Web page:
Now, regardless of the merits of this proposal, I think everyone can agree that it would represent a significant change to our system of domestic intelligence. Unlike the Justice Department, the CIA and the military are not subject to the Attorney General's guidelines for the proper use of information. And also unlike the Justice Department, they will never need to prove the information they gather to be admissible in a court of law. We can also rely on the experience of history: during the 1960s and 70s, the CIA and the military repeatedly engaged in covert surveillance of purely domestic targets. If we as a society are deciding to give this kind of power to agencies with a history of abusing it, at the very least it should be done in the full light of day--not hidden in an appropriations bill that is considered behind closed doors.

These comments have been focused on the laws of the U.S. But we must remember that this is not just an American issue. The United Kingdom faced similar questions in fighting the IRA, and today countries around the world must choose their tactics in combatting the threat of terrorism. Yet the U.S. has a special role to play, for if we make the wrong decisions, other societies--and not necessarily democratic ones--will undoubtedly cite our example.

It is therefore even more important that we be watchful; that that we do not allow the twin interests of liberty and security to be compromised; and that we do not treat our safety and our freedom as a zero-sum game.

1 As Dinh noted, an alien finally determined to be non-deportable will have to be released. However, my understanding is that if the original pretext for initiating deportation proceedings is stayed, the alien will be kept in custody.
2 I agree that supporting terrorist organizations--e.g., sending a check to Hamas, even if it'sostensibly to support their social programs--is wrong and should be illegal. I just don't think it should be cause for losing your citizenship, especially when child rapists and serial killers get to keep theirs.


The event as a whole was an interesting one; Dinh began his presentation by citing Burke and upholding a certain view of ordered liberty; in his view, the aim of the government's anti-terrorism efforts is not to sacrifice liberty for security, but to act so as to maximize liberty, recognizing that it cannot exist without secure foundations. More specifically, he described how the Justice Department's old list of priorities ("guns, gangs, and ganja") had to be radically revised in the light of 9/11, and some of the enforcement actions they had taken thus far. (One friend of mine asks why the priority list hadn't been revised already--isn't the government supposed to be ahead of the curve on things like terrorism, instead of lagging behind?)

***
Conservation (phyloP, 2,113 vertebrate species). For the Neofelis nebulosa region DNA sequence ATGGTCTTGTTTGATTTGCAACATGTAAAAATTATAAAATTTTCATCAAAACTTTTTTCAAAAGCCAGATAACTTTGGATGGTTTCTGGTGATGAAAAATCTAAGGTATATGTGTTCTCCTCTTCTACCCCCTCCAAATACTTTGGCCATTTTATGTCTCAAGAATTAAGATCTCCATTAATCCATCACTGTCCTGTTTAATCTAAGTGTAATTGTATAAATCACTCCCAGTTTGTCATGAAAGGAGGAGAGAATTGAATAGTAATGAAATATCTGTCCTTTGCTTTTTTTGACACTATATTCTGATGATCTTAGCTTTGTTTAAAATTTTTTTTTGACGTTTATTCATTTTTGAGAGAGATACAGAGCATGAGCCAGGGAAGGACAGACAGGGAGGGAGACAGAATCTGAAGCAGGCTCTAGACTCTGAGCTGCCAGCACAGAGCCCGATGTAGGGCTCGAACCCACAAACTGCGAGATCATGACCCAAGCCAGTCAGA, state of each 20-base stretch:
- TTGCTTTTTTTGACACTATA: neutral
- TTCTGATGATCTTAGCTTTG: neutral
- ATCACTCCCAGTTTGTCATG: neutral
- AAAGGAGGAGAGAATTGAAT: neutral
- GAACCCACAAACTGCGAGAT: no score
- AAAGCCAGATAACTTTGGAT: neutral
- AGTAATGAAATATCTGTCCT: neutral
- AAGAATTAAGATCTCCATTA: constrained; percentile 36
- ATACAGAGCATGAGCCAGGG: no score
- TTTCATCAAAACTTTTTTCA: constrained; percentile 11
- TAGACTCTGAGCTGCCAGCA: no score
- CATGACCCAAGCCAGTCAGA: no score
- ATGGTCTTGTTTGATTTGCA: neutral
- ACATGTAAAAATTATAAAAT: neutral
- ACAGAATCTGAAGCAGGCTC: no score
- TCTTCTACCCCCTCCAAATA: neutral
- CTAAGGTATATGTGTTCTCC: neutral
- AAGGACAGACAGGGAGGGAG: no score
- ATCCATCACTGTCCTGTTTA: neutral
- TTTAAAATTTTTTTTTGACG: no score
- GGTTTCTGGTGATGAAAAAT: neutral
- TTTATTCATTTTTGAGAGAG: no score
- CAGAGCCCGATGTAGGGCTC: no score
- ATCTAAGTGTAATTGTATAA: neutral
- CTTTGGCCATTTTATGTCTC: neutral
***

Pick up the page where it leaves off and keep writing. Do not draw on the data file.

The question-and-answer period was largely civil and candid. Dinh's answers to the two questions above may have left something to be desired (the DOJ acquiesced in Hatch's effort, but wasn't actively supporting it; the provisions of Patriot II are all still under review), but in general he answered more than I had expected him to.

I was fortunate to be able to spend some time with Dinh afterwards, and he's a very interesting guy. (Check out his bio if you haven't already.) His job seems to be at the intersection of the policymaking process and the political process, which is never an easy place to be. He noted that it had been a long time since he had had a good public discussion free of political rhetoric, and seemed quite ready to go back to the academic life. As a result, I wasn't too surprised when I read in today's L.A. Times that he submitted his resignation on Tuesday, two days after returning to D.C., and will be going back to teaching law at Georgetown. (Someone promptly emailed the organizer of the event, asking, "What did you do to him?") I wish him well.

UPDATE: A reader asks if Dinh's speech is available online as well. Unfortunately, it isn't. However, you can read a speech he gave before the District of Columbia bar in June 2002, as well as watch several of his C-SPAN appearances.

UPDATE II: The Justice Department press release concerning Dinh's resignation.